Everyone experiences grief at some point in their life, whether it's due to the death of a loved one, the end of a meaningful relationship, or the loss of a life dream or dream job. Understanding the five stages of grief and learning how to navigate them can help you cope with this complex and often painful journey.
At Michelle Silver Lining Mental Health Counseling in Flushing, New York, experienced licensed mental health counselor Michelle Ilyayev, LMHC, can help guide you on your journey through the stages of grief to help you get through them and live with your loss.
The concept of the five stages of grief was first introduced by psychiatrist Elisabeth Kubler-Ross in her 1969 book, "On Death and Dying," and is still relevant today. These stages provide a framework for understanding the emotional process you go through when dealing with loss. It's important to note that these stages are not necessarily linear, and you may experience them in a different order or even cycle through them multiple times. Here are the five stages:
The initial reaction to loss is often disbelief or denial. It didn't happen. While it may sound unhealthy to deny the facts, it is a healthy first reaction to grief and loss, according to Kubler-Ross. Denial is a way of coping with the shock and overwhelming emotions. You should allow yourself to feel these emotions without judgment. It’s crucial to give yourself time at this stage.
As denial fades, anger replaces it. You might feel frustrated, resentful, or even furious about the loss. Directing this anger toward others, yourself, or even the person or thing you've lost is typical. Anger can be an intense stage. You should acknowledge and express your anger in healthy ways, such as talking to a therapist at Michelle Silver Lining Mental Health Counseling or through creative outlets.
In this stage, you may find yourself trying to make deals with a higher power or wishing you could go back in time to change the outcome. Bargaining is a way to regain or seek control or try to reverse the loss. While bargaining can be a natural reaction, it's essential to recognize that some things are beyond your control.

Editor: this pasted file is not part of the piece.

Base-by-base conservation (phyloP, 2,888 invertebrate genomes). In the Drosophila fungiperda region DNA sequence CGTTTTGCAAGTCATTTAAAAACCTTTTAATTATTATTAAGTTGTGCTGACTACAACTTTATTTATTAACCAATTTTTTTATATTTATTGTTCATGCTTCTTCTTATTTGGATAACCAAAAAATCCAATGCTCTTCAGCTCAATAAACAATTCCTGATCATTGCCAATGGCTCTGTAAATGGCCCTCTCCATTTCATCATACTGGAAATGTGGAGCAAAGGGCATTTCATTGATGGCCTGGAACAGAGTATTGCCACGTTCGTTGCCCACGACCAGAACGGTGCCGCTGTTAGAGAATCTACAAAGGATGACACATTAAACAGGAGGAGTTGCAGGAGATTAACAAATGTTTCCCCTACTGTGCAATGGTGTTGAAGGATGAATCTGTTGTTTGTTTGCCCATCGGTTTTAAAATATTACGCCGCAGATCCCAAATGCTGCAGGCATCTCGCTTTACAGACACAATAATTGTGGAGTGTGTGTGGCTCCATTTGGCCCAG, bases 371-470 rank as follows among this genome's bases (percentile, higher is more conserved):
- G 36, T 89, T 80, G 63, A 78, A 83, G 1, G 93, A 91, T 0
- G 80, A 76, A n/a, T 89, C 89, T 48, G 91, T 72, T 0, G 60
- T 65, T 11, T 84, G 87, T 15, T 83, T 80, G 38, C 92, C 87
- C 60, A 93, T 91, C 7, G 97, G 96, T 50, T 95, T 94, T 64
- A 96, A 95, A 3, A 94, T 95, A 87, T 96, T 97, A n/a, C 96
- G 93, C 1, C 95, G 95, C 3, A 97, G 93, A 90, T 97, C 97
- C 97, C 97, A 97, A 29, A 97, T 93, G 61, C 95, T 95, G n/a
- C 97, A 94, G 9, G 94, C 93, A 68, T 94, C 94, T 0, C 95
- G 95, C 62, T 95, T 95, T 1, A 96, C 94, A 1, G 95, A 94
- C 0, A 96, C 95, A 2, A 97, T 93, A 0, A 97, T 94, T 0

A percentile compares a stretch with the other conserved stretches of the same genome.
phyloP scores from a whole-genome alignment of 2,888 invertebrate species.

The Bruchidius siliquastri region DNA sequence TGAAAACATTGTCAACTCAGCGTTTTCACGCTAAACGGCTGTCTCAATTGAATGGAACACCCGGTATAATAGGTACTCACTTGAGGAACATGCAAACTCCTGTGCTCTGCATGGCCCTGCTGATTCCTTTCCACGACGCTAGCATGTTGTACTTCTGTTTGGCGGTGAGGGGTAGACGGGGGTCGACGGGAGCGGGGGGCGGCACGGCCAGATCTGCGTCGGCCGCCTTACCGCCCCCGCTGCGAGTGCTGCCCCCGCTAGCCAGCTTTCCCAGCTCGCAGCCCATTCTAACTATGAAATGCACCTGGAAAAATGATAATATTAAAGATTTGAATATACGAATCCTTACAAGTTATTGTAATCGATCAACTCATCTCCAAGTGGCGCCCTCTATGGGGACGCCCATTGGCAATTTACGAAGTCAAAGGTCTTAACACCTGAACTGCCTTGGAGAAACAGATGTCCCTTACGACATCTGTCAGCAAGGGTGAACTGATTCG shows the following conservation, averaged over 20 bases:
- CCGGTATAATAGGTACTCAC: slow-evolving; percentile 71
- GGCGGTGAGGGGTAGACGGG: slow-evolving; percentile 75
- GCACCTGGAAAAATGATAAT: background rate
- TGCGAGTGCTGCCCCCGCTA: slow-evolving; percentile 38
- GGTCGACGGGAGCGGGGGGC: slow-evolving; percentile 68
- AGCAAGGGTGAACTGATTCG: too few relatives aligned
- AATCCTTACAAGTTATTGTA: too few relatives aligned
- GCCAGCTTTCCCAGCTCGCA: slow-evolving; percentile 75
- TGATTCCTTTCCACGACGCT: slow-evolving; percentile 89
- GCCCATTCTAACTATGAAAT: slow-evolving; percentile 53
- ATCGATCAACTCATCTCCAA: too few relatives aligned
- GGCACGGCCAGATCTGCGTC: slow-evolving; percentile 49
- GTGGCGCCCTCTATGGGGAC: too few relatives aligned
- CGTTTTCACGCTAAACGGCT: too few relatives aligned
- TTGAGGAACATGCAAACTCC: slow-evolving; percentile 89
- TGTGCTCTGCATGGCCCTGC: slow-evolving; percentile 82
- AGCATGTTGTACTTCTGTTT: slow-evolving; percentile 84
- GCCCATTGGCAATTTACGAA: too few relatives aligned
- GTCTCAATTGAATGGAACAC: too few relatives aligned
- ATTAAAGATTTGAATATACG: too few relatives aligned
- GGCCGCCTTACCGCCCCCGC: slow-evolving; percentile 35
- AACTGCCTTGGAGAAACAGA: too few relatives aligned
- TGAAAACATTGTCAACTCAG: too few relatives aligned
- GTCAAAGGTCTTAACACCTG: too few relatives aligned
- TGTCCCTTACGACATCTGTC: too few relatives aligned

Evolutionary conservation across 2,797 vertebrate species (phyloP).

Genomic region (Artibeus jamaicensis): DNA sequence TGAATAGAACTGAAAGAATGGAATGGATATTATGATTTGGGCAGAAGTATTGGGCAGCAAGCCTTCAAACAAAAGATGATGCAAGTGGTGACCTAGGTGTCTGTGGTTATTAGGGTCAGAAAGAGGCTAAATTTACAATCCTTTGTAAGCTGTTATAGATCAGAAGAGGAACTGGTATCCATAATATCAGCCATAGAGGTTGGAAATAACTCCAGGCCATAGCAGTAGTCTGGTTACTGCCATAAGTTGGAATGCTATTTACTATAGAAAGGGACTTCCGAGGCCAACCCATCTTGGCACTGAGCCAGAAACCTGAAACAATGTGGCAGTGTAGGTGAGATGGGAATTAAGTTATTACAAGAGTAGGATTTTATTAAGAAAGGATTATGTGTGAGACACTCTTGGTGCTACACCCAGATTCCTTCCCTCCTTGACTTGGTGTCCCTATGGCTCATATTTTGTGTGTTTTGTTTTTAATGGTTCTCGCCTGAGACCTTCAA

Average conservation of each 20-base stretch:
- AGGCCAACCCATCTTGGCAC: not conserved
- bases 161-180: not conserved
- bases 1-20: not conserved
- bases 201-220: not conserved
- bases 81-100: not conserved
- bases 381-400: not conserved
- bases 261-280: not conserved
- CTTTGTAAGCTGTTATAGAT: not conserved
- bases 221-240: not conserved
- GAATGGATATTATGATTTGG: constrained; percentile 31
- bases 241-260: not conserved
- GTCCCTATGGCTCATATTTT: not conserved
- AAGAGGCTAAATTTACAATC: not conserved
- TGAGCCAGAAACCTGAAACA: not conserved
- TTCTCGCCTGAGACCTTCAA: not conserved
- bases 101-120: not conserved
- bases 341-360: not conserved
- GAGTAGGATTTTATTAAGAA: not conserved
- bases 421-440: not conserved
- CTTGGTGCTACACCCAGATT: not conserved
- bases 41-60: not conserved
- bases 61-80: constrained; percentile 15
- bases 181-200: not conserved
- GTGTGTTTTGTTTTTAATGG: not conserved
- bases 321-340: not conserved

A profound sense of sadness and despair can set in when the bargaining stage doesn't work. You may feel overwhelmed by the weight of your emotions, experience a loss of interest in daily activities, or withdraw from social interactions. It's crucial to reach out to friends, family, or a mental health professional for support during this depressive stage.
Acceptance doesn't mean that you're okay with the loss or that you're over it. Instead, it signifies a willingness to accept the new reality. You begin to find ways to move forward with your life while still acknowledging the impact of the loss. Healing takes time, and acceptance is a process.
Grief is a challenging and complex journey, and it's important to remember that it's okay to grieve in your way and on your timeline. If you're experiencing grief and need support through the five stages, call Michelle Silver Lining Mental Health Counseling to make a telehealth appointment today with one of our experienced and compassionate counselors. Or, request one online.